The idea that my life is like clay in the potter’s hands is both wonderful and scary. The scary part has to do with predestination. Jeremiah hears the Lord say that his country is destined for either good things or destruction. What they get depends entirely on God’s plan (Jeremiah 18:1-11). We have no more power over our own fate than a lump of clay does when a great hand chooses to squish it. Is our nation predestined to get involved in another Middle East conflict? Is Ben Bernanke powerless to set our economic sails and bring us prosperity? In my own life, am I predestined to get cancer or Alzheimer's or end up with Tupperware bottoms that don’t fit my Tupperware lids? If life is predestined, why does my dryer keep producing an odd number of socks?
There are worse things than predestination. Our greatest fear as human beings is that our life won’t have meaning. What if the hokey pokey is what its all about? What if we get to our final day and realize that nothing we did, or fought for, or believed, really mattered? We want our life to have a purpose. We want our nation to be a significant force for good on the world stage of current events. The image of God molding us according to a great design is a real comfort. I want to be clay in the master artist’s hands. I need to be called into a meaningful vocation. I pray that the leaders of our country might use their authority wisely so that what we do helps promote freedom, human dignity, and world peace.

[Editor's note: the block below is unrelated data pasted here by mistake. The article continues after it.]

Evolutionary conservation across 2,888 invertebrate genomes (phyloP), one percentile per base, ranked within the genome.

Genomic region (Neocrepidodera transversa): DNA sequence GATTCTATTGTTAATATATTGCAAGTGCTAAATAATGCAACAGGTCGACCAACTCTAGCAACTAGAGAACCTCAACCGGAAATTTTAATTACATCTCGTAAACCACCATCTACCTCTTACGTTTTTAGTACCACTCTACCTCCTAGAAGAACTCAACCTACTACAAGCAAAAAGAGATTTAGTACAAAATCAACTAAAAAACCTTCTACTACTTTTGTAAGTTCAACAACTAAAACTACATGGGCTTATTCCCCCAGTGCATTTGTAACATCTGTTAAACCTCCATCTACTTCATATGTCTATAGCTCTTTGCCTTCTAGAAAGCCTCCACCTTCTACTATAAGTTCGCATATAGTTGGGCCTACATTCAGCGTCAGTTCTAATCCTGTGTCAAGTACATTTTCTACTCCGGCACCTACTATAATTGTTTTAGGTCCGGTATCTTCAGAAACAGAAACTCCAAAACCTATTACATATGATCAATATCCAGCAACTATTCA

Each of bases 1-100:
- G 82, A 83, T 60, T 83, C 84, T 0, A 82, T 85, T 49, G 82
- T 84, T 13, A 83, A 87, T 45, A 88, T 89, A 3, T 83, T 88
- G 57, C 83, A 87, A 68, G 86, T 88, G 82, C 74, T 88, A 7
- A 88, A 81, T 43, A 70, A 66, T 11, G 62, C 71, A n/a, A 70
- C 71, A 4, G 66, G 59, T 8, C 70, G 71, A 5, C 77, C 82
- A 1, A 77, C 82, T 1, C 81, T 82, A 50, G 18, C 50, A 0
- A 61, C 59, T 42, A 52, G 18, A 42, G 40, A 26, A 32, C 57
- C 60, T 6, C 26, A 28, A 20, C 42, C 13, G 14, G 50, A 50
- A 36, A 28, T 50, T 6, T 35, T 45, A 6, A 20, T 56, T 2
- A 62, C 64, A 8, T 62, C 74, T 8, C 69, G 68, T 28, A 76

Jeremiah also talks about the importance of our choices. The integrity of our hearts and our willingness of repent of wrong doing matters. The Lord says, “but if that nation, concerning which I have spoken, turns from its evil, I will change my mind about the disaster that I intended to bring on it” (18:8). The need for us to pray for our nation and political leaders has never been greater.